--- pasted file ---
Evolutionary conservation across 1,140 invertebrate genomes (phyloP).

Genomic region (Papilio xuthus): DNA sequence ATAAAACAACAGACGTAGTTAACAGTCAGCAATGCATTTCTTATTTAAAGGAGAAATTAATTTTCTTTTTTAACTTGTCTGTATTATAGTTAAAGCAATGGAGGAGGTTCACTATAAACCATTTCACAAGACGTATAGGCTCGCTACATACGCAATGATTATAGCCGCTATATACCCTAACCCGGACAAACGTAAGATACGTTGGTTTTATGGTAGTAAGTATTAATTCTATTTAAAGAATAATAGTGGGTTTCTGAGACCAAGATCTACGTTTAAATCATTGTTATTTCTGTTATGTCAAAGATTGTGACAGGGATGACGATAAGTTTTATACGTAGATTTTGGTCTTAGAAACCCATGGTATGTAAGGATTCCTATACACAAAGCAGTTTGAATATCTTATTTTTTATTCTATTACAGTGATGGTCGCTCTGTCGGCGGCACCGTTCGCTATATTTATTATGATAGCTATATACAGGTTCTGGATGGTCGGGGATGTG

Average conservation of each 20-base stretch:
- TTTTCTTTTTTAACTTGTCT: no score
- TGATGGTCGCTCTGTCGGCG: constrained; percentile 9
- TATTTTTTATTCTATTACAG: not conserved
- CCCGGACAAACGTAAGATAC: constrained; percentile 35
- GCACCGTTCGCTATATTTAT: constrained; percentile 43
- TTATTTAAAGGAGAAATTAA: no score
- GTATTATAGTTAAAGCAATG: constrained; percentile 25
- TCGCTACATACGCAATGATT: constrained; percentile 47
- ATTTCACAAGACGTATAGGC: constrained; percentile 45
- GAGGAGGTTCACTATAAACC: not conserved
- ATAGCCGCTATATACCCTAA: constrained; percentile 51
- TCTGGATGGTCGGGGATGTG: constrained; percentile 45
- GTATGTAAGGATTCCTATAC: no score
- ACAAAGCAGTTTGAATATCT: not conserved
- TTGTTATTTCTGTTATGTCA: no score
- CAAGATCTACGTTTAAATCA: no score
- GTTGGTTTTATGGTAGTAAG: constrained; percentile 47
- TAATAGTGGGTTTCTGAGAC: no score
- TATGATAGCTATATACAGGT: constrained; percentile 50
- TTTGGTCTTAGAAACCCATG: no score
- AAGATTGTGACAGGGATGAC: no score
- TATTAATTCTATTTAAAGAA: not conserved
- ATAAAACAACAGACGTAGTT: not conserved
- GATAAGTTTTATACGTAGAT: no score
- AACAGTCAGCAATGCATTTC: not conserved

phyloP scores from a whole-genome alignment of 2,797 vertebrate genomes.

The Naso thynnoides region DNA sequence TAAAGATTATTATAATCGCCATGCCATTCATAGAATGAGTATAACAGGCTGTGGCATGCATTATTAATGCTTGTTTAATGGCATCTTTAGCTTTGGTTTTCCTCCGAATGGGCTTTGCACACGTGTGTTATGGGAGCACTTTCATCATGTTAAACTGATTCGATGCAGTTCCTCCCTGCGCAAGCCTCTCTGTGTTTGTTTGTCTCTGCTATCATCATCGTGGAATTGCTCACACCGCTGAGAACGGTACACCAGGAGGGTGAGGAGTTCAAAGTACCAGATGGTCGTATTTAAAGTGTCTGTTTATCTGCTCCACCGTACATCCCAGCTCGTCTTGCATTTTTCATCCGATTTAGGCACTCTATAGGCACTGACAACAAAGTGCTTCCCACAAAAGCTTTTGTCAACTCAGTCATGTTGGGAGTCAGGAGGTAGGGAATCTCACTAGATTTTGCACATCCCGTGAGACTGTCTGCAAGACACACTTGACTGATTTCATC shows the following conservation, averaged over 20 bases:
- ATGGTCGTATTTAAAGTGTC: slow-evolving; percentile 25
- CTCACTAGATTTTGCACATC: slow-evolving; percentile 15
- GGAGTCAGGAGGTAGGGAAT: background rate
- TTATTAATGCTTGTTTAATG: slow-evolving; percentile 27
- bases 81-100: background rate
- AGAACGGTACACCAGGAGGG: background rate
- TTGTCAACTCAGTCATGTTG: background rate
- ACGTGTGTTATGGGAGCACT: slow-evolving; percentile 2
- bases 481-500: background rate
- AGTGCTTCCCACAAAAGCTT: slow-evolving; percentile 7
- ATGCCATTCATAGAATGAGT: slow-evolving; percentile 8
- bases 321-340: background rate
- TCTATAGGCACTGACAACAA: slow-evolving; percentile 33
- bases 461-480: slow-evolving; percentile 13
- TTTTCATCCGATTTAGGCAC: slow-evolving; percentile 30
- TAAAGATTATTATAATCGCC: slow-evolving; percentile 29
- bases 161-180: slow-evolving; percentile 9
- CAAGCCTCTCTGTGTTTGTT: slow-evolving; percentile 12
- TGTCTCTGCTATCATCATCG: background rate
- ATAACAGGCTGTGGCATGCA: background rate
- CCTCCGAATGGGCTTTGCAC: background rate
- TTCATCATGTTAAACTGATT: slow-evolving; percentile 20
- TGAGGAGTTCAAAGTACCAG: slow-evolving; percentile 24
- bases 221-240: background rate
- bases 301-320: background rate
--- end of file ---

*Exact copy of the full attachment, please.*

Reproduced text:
Evolutionary conservation across 1,140 invertebrate genomes (phyloP).

Genomic region (Papilio xuthus): DNA sequence ATAAAACAACAGACGTAGTTAACAGTCAGCAATGCATTTCTTATTTAAAGGAGAAATTAATTTTCTTTTTTAACTTGTCTGTATTATAGTTAAAGCAATGGAGGAGGTTCACTATAAACCATTTCACAAGACGTATAGGCTCGCTACATACGCAATGATTATAGCCGCTATATACCCTAACCCGGACAAACGTAAGATACGTTGGTTTTATGGTAGTAAGTATTAATTCTATTTAAAGAATAATAGTGGGTTTCTGAGACCAAGATCTACGTTTAAATCATTGTTATTTCTGTTATGTCAAAGATTGTGACAGGGATGACGATAAGTTTTATACGTAGATTTTGGTCTTAGAAACCCATGGTATGTAAGGATTCCTATACACAAAGCAGTTTGAATATCTTATTTTTTATTCTATTACAGTGATGGTCGCTCTGTCGGCGGCACCGTTCGCTATATTTATTATGATAGCTATATACAGGTTCTGGATGGTCGGGGATGTG

Average conservation of each 20-base stretch:
- TTTTCTTTTTTAACTTGTCT: no score
- TGATGGTCGCTCTGTCGGCG: constrained; percentile 9
- TATTTTTTATTCTATTACAG: not conserved
- CCCGGACAAACGTAAGATAC: constrained; percentile 35
- GCACCGTTCGCTATATTTAT: constrained; percentile 43
- TTATTTAAAGGAGAAATTAA: no score
- GTATTATAGTTAAAGCAATG: constrained; percentile 25
- TCGCTACATACGCAATGATT: constrained; percentile 47
- ATTTCACAAGACGTATAGGC: constrained; percentile 45
- GAGGAGGTTCACTATAAACC: not conserved
- ATAGCCGCTATATACCCTAA: constrained; percentile 51
- TCTGGATGGTCGGGGATGTG: constrained; percentile 45
- GTATGTAAGGATTCCTATAC: no score
- ACAAAGCAGTTTGAATATCT: not conserved
- TTGTTATTTCTGTTATGTCA: no score
- CAAGATCTACGTTTAAATCA: no score
- GTTGGTTTTATGGTAGTAAG: constrained; percentile 47
- TAATAGTGGGTTTCTGAGAC: no score
- TATGATAGCTATATACAGGT: constrained; percentile 50
- TTTGGTCTTAGAAACCCATG: no score
- AAGATTGTGACAGGGATGAC: no score
- TATTAATTCTATTTAAAGAA: not conserved
- ATAAAACAACAGACGTAGTT: not conserved
- GATAAGTTTTATACGTAGAT: no score
- AACAGTCAGCAATGCATTTC: not conserved

phyloP scores from a whole-genome alignment of 2,797 vertebrate genomes.

The Naso thynnoides region DNA sequence TAAAGATTATTATAATCGCCATGCCATTCATAGAATGAGTATAACAGGCTGTGGCATGCATTATTAATGCTTGTTTAATGGCATCTTTAGCTTTGGTTTTCCTCCGAATGGGCTTTGCACACGTGTGTTATGGGAGCACTTTCATCATGTTAAACTGATTCGATGCAGTTCCTCCCTGCGCAAGCCTCTCTGTGTTTGTTTGTCTCTGCTATCATCATCGTGGAATTGCTCACACCGCTGAGAACGGTACACCAGGAGGGTGAGGAGTTCAAAGTACCAGATGGTCGTATTTAAAGTGTCTGTTTATCTGCTCCACCGTACATCCCAGCTCGTCTTGCATTTTTCATCCGATTTAGGCACTCTATAGGCACTGACAACAAAGTGCTTCCCACAAAAGCTTTTGTCAACTCAGTCATGTTGGGAGTCAGGAGGTAGGGAATCTCACTAGATTTTGCACATCCCGTGAGACTGTCTGCAAGACACACTTGACTGATTTCATC shows the following conservation, averaged over 20 bases:
- ATGGTCGTATTTAAAGTGTC: slow-evolving; percentile 25
- CTCACTAGATTTTGCACATC: slow-evolving; percentile 15
- GGAGTCAGGAGGTAGGGAAT: background rate
- TTATTAATGCTTGTTTAATG: slow-evolving; percentile 27
- bases 81-100: background rate
- AGAACGGTACACCAGGAGGG: background rate
- TTGTCAACTCAGTCATGTTG: background rate
- ACGTGTGTTATGGGAGCACT: slow-evolving; percentile 2
- bases 481-500: background rate
- AGTGCTTCCCACAAAAGCTT: slow-evolving; percentile 7
- ATGCCATTCATAGAATGAGT: slow-evolving; percentile 8
- bases 321-340: background rate
- TCTATAGGCACTGACAACAA: slow-evolving; percentile 33
- bases 461-480: slow-evolving; percentile 13
- TTTTCATCCGATTTAGGCAC: slow-evolving; percentile 30
- TAAAGATTATTATAATCGCC: slow-evolving; percentile 29
- bases 161-180: slow-evolving; percentile 9
- CAAGCCTCTCTGTGTTTGTT: slow-evolving; percentile 12
- TGTCTCTGCTATCATCATCG: background rate
- ATAACAGGCTGTGGCATGCA: background rate
- CCTCCGAATGGGCTTTGCAC: background rate
- TTCATCATGTTAAACTGATT: slow-evolving; percentile 20
- TGAGGAGTTCAAAGTACCAG: slow-evolving; percentile 24
- bases 221-240: background rate
- bases 301-320: background rate